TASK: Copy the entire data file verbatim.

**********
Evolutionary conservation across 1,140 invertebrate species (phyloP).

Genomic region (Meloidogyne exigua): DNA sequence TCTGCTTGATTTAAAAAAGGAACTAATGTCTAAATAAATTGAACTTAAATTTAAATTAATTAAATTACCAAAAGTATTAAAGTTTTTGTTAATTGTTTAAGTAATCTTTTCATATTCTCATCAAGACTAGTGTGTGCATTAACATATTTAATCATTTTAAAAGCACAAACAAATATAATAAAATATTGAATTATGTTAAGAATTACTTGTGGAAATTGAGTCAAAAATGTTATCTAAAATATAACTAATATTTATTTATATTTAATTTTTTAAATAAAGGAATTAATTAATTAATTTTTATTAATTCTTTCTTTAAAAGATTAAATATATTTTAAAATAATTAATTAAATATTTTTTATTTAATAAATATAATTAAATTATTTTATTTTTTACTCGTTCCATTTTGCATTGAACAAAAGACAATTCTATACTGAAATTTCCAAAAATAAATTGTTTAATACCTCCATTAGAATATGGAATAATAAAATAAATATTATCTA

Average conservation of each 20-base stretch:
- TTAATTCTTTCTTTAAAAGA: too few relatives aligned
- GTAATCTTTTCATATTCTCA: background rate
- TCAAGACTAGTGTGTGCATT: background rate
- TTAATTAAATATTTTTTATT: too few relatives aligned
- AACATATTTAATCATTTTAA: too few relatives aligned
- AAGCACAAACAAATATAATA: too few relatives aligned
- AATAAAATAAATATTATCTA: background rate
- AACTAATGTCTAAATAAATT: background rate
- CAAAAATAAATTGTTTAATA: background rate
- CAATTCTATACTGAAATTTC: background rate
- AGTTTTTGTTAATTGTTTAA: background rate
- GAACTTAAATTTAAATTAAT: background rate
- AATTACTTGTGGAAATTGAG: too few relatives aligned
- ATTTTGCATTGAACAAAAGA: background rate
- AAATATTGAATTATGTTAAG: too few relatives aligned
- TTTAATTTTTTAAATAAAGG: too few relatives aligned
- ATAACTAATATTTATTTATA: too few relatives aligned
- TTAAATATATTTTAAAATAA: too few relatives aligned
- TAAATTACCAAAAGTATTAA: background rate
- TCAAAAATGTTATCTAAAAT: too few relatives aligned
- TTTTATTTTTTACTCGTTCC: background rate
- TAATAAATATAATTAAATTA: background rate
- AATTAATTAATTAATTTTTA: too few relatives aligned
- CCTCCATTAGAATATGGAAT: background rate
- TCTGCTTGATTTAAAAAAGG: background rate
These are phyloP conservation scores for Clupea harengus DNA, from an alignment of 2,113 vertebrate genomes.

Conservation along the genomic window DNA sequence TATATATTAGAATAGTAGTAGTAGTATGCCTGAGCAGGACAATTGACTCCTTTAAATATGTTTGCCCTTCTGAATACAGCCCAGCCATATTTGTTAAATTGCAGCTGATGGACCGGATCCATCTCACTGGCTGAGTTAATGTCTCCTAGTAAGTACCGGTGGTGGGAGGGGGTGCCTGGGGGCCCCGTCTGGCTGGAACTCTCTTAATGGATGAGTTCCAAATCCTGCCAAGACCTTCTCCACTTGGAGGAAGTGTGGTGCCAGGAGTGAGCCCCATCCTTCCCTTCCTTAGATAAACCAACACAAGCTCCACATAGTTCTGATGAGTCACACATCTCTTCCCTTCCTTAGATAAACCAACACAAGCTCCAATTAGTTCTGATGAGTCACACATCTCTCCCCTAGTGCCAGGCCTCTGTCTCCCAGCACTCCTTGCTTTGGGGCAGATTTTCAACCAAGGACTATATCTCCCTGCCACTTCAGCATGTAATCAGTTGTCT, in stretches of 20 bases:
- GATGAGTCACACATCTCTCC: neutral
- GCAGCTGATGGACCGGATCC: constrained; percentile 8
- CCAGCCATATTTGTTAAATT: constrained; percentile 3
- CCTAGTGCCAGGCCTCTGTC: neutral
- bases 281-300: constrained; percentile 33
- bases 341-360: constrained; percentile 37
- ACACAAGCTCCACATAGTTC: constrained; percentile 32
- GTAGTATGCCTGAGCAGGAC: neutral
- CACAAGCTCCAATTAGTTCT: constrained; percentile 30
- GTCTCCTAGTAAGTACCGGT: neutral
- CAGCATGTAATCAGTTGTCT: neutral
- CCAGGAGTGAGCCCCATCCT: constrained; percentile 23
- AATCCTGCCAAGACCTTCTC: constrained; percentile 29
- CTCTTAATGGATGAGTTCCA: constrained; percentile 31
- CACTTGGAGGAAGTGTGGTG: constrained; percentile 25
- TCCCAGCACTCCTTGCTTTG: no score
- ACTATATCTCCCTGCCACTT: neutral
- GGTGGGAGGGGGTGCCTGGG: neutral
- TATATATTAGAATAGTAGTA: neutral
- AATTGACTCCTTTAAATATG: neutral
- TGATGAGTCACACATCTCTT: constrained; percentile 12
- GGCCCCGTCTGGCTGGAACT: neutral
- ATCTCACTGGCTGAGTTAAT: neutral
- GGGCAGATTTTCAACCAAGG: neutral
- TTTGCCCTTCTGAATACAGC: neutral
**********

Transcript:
Evolutionary conservation across 1,140 invertebrate species (phyloP).

Genomic region (Meloidogyne exigua): DNA sequence TCTGCTTGATTTAAAAAAGGAACTAATGTCTAAATAAATTGAACTTAAATTTAAATTAATTAAATTACCAAAAGTATTAAAGTTTTTGTTAATTGTTTAAGTAATCTTTTCATATTCTCATCAAGACTAGTGTGTGCATTAACATATTTAATCATTTTAAAAGCACAAACAAATATAATAAAATATTGAATTATGTTAAGAATTACTTGTGGAAATTGAGTCAAAAATGTTATCTAAAATATAACTAATATTTATTTATATTTAATTTTTTAAATAAAGGAATTAATTAATTAATTTTTATTAATTCTTTCTTTAAAAGATTAAATATATTTTAAAATAATTAATTAAATATTTTTTATTTAATAAATATAATTAAATTATTTTATTTTTTACTCGTTCCATTTTGCATTGAACAAAAGACAATTCTATACTGAAATTTCCAAAAATAAATTGTTTAATACCTCCATTAGAATATGGAATAATAAAATAAATATTATCTA

Average conservation of each 20-base stretch:
- TTAATTCTTTCTTTAAAAGA: too few relatives aligned
- GTAATCTTTTCATATTCTCA: background rate
- TCAAGACTAGTGTGTGCATT: background rate
- TTAATTAAATATTTTTTATT: too few relatives aligned
- AACATATTTAATCATTTTAA: too few relatives aligned
- AAGCACAAACAAATATAATA: too few relatives aligned
- AATAAAATAAATATTATCTA: background rate
- AACTAATGTCTAAATAAATT: background rate
- CAAAAATAAATTGTTTAATA: background rate
- CAATTCTATACTGAAATTTC: background rate
- AGTTTTTGTTAATTGTTTAA: background rate
- GAACTTAAATTTAAATTAAT: background rate
- AATTACTTGTGGAAATTGAG: too few relatives aligned
- ATTTTGCATTGAACAAAAGA: background rate
- AAATATTGAATTATGTTAAG: too few relatives aligned
- TTTAATTTTTTAAATAAAGG: too few relatives aligned
- ATAACTAATATTTATTTATA: too few relatives aligned
- TTAAATATATTTTAAAATAA: too few relatives aligned
- TAAATTACCAAAAGTATTAA: background rate
- TCAAAAATGTTATCTAAAAT: too few relatives aligned
- TTTTATTTTTTACTCGTTCC: background rate
- TAATAAATATAATTAAATTA: background rate
- AATTAATTAATTAATTTTTA: too few relatives aligned
- CCTCCATTAGAATATGGAAT: background rate
- TCTGCTTGATTTAAAAAAGG: background rate
These are phyloP conservation scores for Clupea harengus DNA, from an alignment of 2,113 vertebrate genomes.

Conservation along the genomic window DNA sequence TATATATTAGAATAGTAGTAGTAGTATGCCTGAGCAGGACAATTGACTCCTTTAAATATGTTTGCCCTTCTGAATACAGCCCAGCCATATTTGTTAAATTGCAGCTGATGGACCGGATCCATCTCACTGGCTGAGTTAATGTCTCCTAGTAAGTACCGGTGGTGGGAGGGGGTGCCTGGGGGCCCCGTCTGGCTGGAACTCTCTTAATGGATGAGTTCCAAATCCTGCCAAGACCTTCTCCACTTGGAGGAAGTGTGGTGCCAGGAGTGAGCCCCATCCTTCCCTTCCTTAGATAAACCAACACAAGCTCCACATAGTTCTGATGAGTCACACATCTCTTCCCTTCCTTAGATAAACCAACACAAGCTCCAATTAGTTCTGATGAGTCACACATCTCTCCCCTAGTGCCAGGCCTCTGTCTCCCAGCACTCCTTGCTTTGGGGCAGATTTTCAACCAAGGACTATATCTCCCTGCCACTTCAGCATGTAATCAGTTGTCT, in stretches of 20 bases:
- GATGAGTCACACATCTCTCC: neutral
- GCAGCTGATGGACCGGATCC: constrained; percentile 8
- CCAGCCATATTTGTTAAATT: constrained; percentile 3
- CCTAGTGCCAGGCCTCTGTC: neutral
- bases 281-300: constrained; percentile 33
- bases 341-360: constrained; percentile 37
- ACACAAGCTCCACATAGTTC: constrained; percentile 32
- GTAGTATGCCTGAGCAGGAC: neutral
- CACAAGCTCCAATTAGTTCT: constrained; percentile 30
- GTCTCCTAGTAAGTACCGGT: neutral
- CAGCATGTAATCAGTTGTCT: neutral
- CCAGGAGTGAGCCCCATCCT: constrained; percentile 23
- AATCCTGCCAAGACCTTCTC: constrained; percentile 29
- CTCTTAATGGATGAGTTCCA: constrained; percentile 31
- CACTTGGAGGAAGTGTGGTG: constrained; percentile 25
- TCCCAGCACTCCTTGCTTTG: no score
- ACTATATCTCCCTGCCACTT: neutral
- GGTGGGAGGGGGTGCCTGGG: neutral
- TATATATTAGAATAGTAGTA: neutral
- AATTGACTCCTTTAAATATG: neutral
- TGATGAGTCACACATCTCTT: constrained; percentile 12
- GGCCCCGTCTGGCTGGAACT: neutral
- ATCTCACTGGCTGAGTTAAT: neutral
- GGGCAGATTTTCAACCAAGG: neutral
- TTTGCCCTTCTGAATACAGC: neutral